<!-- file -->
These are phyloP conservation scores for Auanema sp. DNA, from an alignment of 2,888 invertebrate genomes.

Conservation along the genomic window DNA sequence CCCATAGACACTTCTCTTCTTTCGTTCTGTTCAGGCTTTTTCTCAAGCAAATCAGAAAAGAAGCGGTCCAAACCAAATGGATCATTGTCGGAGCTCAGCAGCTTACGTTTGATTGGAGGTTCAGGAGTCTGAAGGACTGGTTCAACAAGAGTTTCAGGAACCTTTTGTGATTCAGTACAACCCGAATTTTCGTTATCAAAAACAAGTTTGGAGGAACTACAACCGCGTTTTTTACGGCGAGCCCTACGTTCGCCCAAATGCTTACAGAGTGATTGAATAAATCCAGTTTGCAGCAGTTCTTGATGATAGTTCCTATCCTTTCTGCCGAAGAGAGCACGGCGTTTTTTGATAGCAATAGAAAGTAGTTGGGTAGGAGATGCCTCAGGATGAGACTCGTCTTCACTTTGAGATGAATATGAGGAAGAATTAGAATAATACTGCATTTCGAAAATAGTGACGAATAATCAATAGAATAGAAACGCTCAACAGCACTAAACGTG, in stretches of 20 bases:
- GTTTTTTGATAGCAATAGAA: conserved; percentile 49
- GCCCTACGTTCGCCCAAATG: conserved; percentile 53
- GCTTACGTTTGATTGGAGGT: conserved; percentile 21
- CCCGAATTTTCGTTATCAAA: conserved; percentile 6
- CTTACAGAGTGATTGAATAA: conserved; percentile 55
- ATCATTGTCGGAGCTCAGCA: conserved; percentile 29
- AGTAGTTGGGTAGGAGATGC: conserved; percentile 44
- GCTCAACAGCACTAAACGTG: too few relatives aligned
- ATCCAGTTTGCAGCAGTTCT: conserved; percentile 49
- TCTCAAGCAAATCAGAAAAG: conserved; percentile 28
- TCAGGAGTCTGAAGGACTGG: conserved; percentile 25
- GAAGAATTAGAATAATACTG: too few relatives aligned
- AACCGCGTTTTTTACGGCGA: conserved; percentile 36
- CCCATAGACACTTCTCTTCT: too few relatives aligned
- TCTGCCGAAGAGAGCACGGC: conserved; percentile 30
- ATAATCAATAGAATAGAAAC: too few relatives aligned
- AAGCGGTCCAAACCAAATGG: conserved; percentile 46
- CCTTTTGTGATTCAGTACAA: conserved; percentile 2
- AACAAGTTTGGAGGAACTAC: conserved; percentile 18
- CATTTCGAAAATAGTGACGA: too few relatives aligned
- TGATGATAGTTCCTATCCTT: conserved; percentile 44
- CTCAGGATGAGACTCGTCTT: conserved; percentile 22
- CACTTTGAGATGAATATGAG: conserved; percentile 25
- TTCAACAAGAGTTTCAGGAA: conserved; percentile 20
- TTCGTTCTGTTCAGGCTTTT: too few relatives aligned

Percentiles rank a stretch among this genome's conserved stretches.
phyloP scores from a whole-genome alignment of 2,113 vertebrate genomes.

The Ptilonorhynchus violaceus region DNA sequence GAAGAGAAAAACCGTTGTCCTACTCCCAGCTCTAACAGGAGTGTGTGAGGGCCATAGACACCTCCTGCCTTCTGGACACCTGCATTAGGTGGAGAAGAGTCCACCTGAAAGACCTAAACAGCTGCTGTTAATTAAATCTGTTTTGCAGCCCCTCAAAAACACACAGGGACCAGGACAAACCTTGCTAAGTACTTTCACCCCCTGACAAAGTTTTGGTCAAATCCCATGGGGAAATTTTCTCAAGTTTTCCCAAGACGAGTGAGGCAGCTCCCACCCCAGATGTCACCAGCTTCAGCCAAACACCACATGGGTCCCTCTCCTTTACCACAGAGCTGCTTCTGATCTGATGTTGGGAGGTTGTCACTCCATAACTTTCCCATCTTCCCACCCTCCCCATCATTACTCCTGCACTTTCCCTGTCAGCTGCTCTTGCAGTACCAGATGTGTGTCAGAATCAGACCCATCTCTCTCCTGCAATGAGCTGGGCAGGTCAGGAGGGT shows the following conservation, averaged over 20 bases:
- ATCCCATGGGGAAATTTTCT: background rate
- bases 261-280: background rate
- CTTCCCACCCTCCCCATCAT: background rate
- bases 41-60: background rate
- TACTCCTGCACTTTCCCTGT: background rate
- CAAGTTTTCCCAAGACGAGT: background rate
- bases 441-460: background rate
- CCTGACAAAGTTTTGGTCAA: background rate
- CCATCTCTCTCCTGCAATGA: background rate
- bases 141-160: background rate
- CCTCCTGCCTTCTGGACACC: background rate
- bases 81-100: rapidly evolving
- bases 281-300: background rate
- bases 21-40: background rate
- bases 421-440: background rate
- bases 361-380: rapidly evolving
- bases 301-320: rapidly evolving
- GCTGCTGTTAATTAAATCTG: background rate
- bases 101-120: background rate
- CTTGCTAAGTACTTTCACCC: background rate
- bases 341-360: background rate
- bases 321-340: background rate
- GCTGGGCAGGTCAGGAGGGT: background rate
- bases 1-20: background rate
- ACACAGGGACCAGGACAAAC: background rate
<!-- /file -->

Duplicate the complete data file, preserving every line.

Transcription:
These are phyloP conservation scores for Auanema sp. DNA, from an alignment of 2,888 invertebrate genomes.

Conservation along the genomic window DNA sequence CCCATAGACACTTCTCTTCTTTCGTTCTGTTCAGGCTTTTTCTCAAGCAAATCAGAAAAGAAGCGGTCCAAACCAAATGGATCATTGTCGGAGCTCAGCAGCTTACGTTTGATTGGAGGTTCAGGAGTCTGAAGGACTGGTTCAACAAGAGTTTCAGGAACCTTTTGTGATTCAGTACAACCCGAATTTTCGTTATCAAAAACAAGTTTGGAGGAACTACAACCGCGTTTTTTACGGCGAGCCCTACGTTCGCCCAAATGCTTACAGAGTGATTGAATAAATCCAGTTTGCAGCAGTTCTTGATGATAGTTCCTATCCTTTCTGCCGAAGAGAGCACGGCGTTTTTTGATAGCAATAGAAAGTAGTTGGGTAGGAGATGCCTCAGGATGAGACTCGTCTTCACTTTGAGATGAATATGAGGAAGAATTAGAATAATACTGCATTTCGAAAATAGTGACGAATAATCAATAGAATAGAAACGCTCAACAGCACTAAACGTG, in stretches of 20 bases:
- GTTTTTTGATAGCAATAGAA: conserved; percentile 49
- GCCCTACGTTCGCCCAAATG: conserved; percentile 53
- GCTTACGTTTGATTGGAGGT: conserved; percentile 21
- CCCGAATTTTCGTTATCAAA: conserved; percentile 6
- CTTACAGAGTGATTGAATAA: conserved; percentile 55
- ATCATTGTCGGAGCTCAGCA: conserved; percentile 29
- AGTAGTTGGGTAGGAGATGC: conserved; percentile 44
- GCTCAACAGCACTAAACGTG: too few relatives aligned
- ATCCAGTTTGCAGCAGTTCT: conserved; percentile 49
- TCTCAAGCAAATCAGAAAAG: conserved; percentile 28
- TCAGGAGTCTGAAGGACTGG: conserved; percentile 25
- GAAGAATTAGAATAATACTG: too few relatives aligned
- AACCGCGTTTTTTACGGCGA: conserved; percentile 36
- CCCATAGACACTTCTCTTCT: too few relatives aligned
- TCTGCCGAAGAGAGCACGGC: conserved; percentile 30
- ATAATCAATAGAATAGAAAC: too few relatives aligned
- AAGCGGTCCAAACCAAATGG: conserved; percentile 46
- CCTTTTGTGATTCAGTACAA: conserved; percentile 2
- AACAAGTTTGGAGGAACTAC: conserved; percentile 18
- CATTTCGAAAATAGTGACGA: too few relatives aligned
- TGATGATAGTTCCTATCCTT: conserved; percentile 44
- CTCAGGATGAGACTCGTCTT: conserved; percentile 22
- CACTTTGAGATGAATATGAG: conserved; percentile 25
- TTCAACAAGAGTTTCAGGAA: conserved; percentile 20
- TTCGTTCTGTTCAGGCTTTT: too few relatives aligned

Percentiles rank a stretch among this genome's conserved stretches.
phyloP scores from a whole-genome alignment of 2,113 vertebrate genomes.

The Ptilonorhynchus violaceus region DNA sequence GAAGAGAAAAACCGTTGTCCTACTCCCAGCTCTAACAGGAGTGTGTGAGGGCCATAGACACCTCCTGCCTTCTGGACACCTGCATTAGGTGGAGAAGAGTCCACCTGAAAGACCTAAACAGCTGCTGTTAATTAAATCTGTTTTGCAGCCCCTCAAAAACACACAGGGACCAGGACAAACCTTGCTAAGTACTTTCACCCCCTGACAAAGTTTTGGTCAAATCCCATGGGGAAATTTTCTCAAGTTTTCCCAAGACGAGTGAGGCAGCTCCCACCCCAGATGTCACCAGCTTCAGCCAAACACCACATGGGTCCCTCTCCTTTACCACAGAGCTGCTTCTGATCTGATGTTGGGAGGTTGTCACTCCATAACTTTCCCATCTTCCCACCCTCCCCATCATTACTCCTGCACTTTCCCTGTCAGCTGCTCTTGCAGTACCAGATGTGTGTCAGAATCAGACCCATCTCTCTCCTGCAATGAGCTGGGCAGGTCAGGAGGGT shows the following conservation, averaged over 20 bases:
- ATCCCATGGGGAAATTTTCT: background rate
- bases 261-280: background rate
- CTTCCCACCCTCCCCATCAT: background rate
- bases 41-60: background rate
- TACTCCTGCACTTTCCCTGT: background rate
- CAAGTTTTCCCAAGACGAGT: background rate
- bases 441-460: background rate
- CCTGACAAAGTTTTGGTCAA: background rate
- CCATCTCTCTCCTGCAATGA: background rate
- bases 141-160: background rate
- CCTCCTGCCTTCTGGACACC: background rate
- bases 81-100: rapidly evolving
- bases 281-300: background rate
- bases 21-40: background rate
- bases 421-440: background rate
- bases 361-380: rapidly evolving
- bases 301-320: rapidly evolving
- GCTGCTGTTAATTAAATCTG: background rate
- bases 101-120: background rate
- CTTGCTAAGTACTTTCACCC: background rate
- bases 341-360: background rate
- bases 321-340: background rate
- GCTGGGCAGGTCAGGAGGGT: background rate
- bases 1-20: background rate
- ACACAGGGACCAGGACAAAC: background rate